Friday, June 14, 2024
Air cargo volumes continue to flatline, IATA reports

Air cargo volumes continue to flatline, IATA reports

Airfreight volumes continue to flatline, according to the International Air Transport Association (IATA).

The association released data for global airfreight markets, which show volumes measured by freight tonne kilometers (FTK) rose just 0.5 per cent in October compared to a year ago.

Year-over-year (YOY) expansion fell back from September’s faster growth rate, and total cargo volumes in October stand 1.1 per cent lower than the peak of the uptrend at the end of 2014.

IATA says European carriers have driven recent improvements in air cargo growth, but they ran out of steam in October with a rise of just 0.2 per cent and other regions also underlined the weak October trend.

The most significant decline in cargo activity was experienced by North American carriers, who reported a 2.4 per cent fall in volumes.

Latin America fell 8.1 per cent and Africa fell 1.1 per cent, but Asia-Pacific was up, little more than Europe with a rise of 0.3 per cent.

Growth in the Middle East, although a robust 8.3%, was some 4.3 percentage points down on the average performance for the year to date.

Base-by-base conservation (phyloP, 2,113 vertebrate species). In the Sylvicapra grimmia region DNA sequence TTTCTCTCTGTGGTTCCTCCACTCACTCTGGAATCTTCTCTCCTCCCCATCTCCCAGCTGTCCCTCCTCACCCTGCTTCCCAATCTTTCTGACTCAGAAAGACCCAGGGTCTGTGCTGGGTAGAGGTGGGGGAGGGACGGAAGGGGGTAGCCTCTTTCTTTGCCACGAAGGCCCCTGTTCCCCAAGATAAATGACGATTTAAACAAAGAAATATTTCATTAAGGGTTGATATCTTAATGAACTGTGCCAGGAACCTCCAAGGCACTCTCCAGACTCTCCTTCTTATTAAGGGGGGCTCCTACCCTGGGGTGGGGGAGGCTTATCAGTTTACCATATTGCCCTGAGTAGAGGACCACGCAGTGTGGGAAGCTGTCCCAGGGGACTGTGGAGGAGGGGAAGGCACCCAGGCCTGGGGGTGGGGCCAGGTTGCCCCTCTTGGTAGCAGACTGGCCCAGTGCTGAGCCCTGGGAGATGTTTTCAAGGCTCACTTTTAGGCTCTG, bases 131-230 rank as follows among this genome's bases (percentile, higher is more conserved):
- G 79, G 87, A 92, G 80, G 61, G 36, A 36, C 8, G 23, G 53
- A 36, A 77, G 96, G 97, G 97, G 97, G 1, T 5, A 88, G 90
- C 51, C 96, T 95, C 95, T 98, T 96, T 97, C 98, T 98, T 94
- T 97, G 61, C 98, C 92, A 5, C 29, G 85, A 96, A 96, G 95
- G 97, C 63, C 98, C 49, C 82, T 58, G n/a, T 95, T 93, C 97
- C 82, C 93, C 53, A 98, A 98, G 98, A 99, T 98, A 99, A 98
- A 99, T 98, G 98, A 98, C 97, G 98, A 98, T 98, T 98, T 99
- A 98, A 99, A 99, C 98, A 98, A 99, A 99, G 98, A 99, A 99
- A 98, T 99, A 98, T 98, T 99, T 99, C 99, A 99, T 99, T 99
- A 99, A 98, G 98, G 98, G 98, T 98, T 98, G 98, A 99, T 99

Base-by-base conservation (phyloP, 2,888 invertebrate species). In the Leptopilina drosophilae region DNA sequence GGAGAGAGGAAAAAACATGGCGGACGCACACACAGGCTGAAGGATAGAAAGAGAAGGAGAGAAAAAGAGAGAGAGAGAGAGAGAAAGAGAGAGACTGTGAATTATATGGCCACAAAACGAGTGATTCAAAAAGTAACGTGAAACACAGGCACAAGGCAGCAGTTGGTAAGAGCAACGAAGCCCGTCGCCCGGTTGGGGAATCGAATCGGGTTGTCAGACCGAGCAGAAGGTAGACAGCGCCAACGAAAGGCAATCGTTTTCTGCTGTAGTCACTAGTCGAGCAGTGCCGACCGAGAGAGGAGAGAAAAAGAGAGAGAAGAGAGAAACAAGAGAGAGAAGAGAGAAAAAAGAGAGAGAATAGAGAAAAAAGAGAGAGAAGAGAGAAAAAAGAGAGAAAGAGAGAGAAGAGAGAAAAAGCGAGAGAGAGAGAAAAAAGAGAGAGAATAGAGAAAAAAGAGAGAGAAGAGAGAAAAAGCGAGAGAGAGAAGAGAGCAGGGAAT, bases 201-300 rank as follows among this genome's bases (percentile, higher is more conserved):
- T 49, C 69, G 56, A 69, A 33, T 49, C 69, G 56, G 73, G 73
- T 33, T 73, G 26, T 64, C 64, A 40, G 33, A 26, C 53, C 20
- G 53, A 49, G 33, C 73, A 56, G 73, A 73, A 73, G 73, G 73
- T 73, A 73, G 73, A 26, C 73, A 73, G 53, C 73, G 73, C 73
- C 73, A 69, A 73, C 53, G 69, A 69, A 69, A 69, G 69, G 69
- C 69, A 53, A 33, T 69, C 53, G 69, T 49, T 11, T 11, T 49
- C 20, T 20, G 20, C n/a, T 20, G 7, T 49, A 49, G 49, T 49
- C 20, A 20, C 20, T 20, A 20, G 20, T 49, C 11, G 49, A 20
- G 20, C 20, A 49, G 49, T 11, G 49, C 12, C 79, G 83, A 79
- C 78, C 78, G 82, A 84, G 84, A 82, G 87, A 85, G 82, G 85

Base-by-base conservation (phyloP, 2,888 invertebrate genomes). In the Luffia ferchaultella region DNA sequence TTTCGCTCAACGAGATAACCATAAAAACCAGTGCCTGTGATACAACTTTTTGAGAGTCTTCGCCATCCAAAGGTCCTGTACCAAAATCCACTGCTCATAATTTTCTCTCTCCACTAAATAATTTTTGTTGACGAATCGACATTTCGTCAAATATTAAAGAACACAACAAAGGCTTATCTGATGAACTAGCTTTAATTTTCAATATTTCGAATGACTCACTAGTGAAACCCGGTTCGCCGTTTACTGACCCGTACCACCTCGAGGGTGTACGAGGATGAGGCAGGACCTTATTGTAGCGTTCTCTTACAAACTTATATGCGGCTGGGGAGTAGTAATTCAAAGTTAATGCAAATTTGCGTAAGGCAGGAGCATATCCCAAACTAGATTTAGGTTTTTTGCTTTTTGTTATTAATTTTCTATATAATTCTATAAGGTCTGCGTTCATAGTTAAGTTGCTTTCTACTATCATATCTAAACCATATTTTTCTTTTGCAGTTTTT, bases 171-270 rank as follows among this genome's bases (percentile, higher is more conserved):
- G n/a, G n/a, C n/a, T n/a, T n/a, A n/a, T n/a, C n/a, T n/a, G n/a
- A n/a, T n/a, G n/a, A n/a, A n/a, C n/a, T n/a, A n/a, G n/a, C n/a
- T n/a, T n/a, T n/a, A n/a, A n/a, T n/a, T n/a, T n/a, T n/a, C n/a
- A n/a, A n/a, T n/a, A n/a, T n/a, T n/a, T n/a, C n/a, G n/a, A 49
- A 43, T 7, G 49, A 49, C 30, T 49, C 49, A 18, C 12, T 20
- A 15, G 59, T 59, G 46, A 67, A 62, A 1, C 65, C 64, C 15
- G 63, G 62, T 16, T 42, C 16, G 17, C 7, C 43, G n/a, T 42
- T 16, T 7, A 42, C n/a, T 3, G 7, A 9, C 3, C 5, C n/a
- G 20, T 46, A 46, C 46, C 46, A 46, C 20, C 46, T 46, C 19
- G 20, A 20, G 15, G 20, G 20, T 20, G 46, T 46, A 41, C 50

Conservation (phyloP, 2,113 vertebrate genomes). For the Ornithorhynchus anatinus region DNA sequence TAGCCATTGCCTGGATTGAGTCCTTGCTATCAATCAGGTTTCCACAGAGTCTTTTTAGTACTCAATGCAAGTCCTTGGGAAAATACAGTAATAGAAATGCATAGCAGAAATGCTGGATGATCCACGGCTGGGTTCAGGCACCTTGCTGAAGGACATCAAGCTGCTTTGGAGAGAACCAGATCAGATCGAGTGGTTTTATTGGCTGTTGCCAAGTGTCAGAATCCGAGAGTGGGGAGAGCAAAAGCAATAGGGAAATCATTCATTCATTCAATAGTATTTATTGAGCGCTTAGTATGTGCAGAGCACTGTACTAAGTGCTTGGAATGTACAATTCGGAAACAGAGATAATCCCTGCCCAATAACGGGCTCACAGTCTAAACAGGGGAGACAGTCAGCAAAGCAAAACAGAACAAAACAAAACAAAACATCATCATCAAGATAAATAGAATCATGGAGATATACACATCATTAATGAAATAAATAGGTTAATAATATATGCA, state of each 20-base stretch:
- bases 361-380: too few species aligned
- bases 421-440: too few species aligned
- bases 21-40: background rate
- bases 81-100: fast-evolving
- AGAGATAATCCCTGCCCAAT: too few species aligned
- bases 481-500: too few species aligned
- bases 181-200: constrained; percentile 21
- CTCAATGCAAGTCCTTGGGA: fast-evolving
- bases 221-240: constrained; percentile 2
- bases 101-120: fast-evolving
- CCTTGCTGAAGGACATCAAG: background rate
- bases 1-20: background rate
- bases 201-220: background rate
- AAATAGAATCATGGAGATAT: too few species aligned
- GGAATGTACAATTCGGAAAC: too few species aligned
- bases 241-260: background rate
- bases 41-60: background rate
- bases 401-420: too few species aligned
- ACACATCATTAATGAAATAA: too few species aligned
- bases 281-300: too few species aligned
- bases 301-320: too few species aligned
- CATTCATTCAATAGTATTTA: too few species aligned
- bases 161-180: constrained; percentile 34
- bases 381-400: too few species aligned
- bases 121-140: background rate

IATA’s director general and chief executive officer, Tony Tyler says: “The outlook for air cargo continues to be very difficult. While there was some optimism from third quarter growth it has all but disappeared as the industry basically flat-lined.

“Cargo capacity has grown largely in lock-step with the continued robust demand for passenger travel. As a result, freight load factors have sunk to the 44 per cent range—a level not seen since 2009.

“Early signs of improvement in export orders may bode well for trade and air cargo but this is unlikely to prevent air cargo finishing 2015 on a low note.”

Picture of James Graham

James Graham

James Graham is an award-winning transport media journalist with a long background in the commercial freight sector, including commercial aviation and the aviation supply chain. He was the initial Air Cargo Week journalist and retuned later for a stint as editor. He continues his association as editor of the monthly supplements. He has reported for the newspaper from global locations as well as the UK.

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